Giving your house to your children can have tax consequences, but there are ways to accomplish it tax-free. The best method t...Read more
Giving Your Home to Your Children Can Have Tax Consequences
- July 25th, 2016
Many people wonder if it is a good idea to give their home to their children. While it is possible to do this, giving away a house can have major tax consequences, among other results.
When you give anyone property valued at more than $14,000 in any one year, you have to file a gift tax form. Also, under current law (2016) you can gift a total of $5.43 million over your lifetime without incurring a gift tax. If your residence is worth less than $5.45 million, you likely won't have to pay any gift taxes, but you will still have to file a gift tax form.
Local Elder Law Attorneys in Ashburn, VA
Hammond and Associates, LLC, Elder Law, Estate Planning, Wills, Trusts, Probate
For Jeffrey Hammond, the practice of Elder Law is personal. Jeff’s many years of experience in law and in business did not prepare him for the crisis he faced in 2005 and 2006 when his father suffered a stroke and both of his parents suffered from dementia and other medical problems. At that time, Jeff began an i...
Hale Ball Carlson Baumgartner Murphy PLC
Attorney Samantha Simmons Fredieu is an associate at Hale Ball. Ms. Fredieu graduated magna cum laude from Vermont Law School where she was the symposium editor on the Vermont Law Review, a production editor on the Vermont Journal of Environmental Law, and a member of the Moot Court Advisory Board. She has clerked for...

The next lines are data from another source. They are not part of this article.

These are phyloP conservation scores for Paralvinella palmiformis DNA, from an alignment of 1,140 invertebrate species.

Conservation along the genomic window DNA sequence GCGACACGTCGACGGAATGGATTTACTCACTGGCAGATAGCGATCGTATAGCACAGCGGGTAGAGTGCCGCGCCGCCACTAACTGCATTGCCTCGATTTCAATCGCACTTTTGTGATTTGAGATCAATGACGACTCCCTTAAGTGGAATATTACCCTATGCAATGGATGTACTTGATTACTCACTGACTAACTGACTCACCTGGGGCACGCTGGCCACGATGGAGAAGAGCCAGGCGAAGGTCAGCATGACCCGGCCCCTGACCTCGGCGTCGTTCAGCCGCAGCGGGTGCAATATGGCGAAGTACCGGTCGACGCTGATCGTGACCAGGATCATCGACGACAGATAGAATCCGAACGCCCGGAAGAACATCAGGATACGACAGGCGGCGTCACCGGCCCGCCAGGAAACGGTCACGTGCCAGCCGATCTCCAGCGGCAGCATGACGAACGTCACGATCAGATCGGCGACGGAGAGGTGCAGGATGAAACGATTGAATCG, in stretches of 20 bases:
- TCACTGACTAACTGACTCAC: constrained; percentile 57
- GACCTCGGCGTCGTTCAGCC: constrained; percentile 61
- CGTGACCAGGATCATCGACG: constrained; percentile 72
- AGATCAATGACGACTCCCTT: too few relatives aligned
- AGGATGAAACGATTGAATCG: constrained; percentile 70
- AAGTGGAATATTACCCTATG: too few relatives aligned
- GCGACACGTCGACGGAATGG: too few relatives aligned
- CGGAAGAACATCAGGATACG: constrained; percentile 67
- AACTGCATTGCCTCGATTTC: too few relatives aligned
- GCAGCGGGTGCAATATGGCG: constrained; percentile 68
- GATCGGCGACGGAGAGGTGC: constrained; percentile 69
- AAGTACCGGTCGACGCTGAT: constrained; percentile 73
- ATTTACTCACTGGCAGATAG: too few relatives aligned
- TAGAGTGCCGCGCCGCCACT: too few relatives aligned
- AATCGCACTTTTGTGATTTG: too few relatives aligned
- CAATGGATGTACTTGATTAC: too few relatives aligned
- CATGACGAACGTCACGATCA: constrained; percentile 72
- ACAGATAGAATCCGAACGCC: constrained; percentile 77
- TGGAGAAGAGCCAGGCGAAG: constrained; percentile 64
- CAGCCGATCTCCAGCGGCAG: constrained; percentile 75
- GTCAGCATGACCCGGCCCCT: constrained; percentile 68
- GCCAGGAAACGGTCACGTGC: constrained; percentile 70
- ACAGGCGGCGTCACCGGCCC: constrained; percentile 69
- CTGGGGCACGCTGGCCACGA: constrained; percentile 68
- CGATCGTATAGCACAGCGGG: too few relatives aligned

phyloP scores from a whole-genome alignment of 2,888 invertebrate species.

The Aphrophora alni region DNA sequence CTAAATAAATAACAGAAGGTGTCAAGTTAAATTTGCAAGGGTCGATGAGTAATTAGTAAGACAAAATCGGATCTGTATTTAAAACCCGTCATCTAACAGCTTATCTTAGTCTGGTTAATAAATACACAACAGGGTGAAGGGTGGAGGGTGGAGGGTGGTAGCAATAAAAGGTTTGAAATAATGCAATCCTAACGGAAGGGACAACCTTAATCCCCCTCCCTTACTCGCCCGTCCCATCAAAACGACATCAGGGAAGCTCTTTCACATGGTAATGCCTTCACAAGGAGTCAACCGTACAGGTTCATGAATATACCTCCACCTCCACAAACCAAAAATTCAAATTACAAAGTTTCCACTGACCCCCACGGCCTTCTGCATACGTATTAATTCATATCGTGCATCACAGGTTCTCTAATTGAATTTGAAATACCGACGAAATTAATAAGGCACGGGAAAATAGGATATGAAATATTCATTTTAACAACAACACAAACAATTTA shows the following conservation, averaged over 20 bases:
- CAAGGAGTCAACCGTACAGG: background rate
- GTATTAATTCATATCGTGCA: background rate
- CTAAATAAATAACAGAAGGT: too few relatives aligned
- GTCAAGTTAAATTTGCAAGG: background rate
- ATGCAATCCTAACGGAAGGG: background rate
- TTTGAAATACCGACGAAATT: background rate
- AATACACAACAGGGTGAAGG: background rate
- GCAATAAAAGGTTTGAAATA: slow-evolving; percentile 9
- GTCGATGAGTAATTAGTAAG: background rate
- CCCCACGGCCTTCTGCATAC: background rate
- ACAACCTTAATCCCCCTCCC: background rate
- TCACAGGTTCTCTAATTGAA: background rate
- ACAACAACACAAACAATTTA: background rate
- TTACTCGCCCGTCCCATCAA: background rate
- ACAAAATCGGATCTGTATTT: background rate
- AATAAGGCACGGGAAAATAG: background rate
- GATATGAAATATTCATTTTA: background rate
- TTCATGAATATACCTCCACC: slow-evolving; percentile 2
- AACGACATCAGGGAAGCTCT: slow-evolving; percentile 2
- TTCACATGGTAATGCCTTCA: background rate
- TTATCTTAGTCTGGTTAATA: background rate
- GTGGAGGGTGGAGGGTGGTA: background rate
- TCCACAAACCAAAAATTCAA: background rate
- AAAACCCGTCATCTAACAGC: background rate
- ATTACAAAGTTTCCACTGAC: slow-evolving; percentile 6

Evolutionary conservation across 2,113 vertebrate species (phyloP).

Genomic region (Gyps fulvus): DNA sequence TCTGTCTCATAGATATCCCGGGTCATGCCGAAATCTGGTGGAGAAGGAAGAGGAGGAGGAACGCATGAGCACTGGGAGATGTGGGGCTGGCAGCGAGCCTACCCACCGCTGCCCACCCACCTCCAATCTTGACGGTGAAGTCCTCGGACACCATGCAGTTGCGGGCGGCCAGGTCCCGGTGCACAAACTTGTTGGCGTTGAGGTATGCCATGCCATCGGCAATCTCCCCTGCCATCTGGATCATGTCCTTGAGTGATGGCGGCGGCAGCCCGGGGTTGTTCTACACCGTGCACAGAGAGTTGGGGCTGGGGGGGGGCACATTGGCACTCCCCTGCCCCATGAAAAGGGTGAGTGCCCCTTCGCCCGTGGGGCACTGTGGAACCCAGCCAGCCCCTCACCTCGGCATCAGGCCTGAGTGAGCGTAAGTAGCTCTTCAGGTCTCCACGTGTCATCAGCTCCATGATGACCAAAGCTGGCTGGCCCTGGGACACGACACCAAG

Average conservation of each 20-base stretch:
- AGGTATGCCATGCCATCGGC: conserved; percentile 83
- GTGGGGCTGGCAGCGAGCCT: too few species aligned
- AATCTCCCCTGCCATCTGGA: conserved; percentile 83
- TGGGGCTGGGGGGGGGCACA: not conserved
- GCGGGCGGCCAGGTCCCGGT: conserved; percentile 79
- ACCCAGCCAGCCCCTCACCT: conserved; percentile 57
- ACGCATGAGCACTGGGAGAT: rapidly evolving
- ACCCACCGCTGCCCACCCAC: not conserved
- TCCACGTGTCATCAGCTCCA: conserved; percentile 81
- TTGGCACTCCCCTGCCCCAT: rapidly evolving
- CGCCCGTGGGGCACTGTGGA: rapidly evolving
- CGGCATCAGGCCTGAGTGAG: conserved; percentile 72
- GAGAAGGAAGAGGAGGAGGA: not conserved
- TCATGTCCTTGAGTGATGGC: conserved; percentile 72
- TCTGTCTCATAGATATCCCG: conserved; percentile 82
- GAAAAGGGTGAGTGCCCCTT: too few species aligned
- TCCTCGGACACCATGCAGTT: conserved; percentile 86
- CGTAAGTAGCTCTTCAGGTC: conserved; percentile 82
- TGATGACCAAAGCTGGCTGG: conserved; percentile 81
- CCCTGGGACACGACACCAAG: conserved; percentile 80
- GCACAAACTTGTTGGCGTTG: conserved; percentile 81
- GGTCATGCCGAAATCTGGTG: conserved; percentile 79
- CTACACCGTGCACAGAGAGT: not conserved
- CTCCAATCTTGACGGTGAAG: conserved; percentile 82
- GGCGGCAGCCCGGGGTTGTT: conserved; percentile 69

Ron M. Landsman, P.A.
Ron M. Landsman has been practicing elder law since 1983, before it was known as elder law, originally with Landsman and Laster, Washington, D.C., then Landsman, Eakes and Laster, also in Arlington, VA, and since 1990 in his own practice in Montgomery County, Maryland. He has been among the most active members of the...
While you may not have to pay gift taxes on the gift, if your children sell the house right away, they may be facing steep taxes. The reason is that when you give away your property, the tax basis (or the original cost) of the property for the giver becomes the tax basis for the recipient. For example, suppose you bought the house years ago for $150,000 and it is now worth $350,000. If you give your house to your children, the tax basis will be $150,000. If the children sell the house, they will have to pay capital gains taxes on the difference between $150,000 and the selling price. The only way for your children to avoid the taxes is for them to live in the house for at least two years before selling it. In that case, they can exclude up to $250,000 ($500,000 for a couple) of their capital gains from taxes.
Inherited property does not face the same taxes as gifted property. If the children were to inherit the property, the property’s tax basis would be "stepped up," which means the basis would be the current value of the property. However, the home will remain in your estate, which may have estate tax consequences.
Beyond the tax consequences, gifting a house to children can affect your eligibility for Medicaid coverage of long-term care. There are other options for giving your house to your children, including putting it in a trust or selling it to them. Before you give away your home, consult your elder law attorney, who can advise you on the best method for passing on your home.
Last Modified: 07/25/2016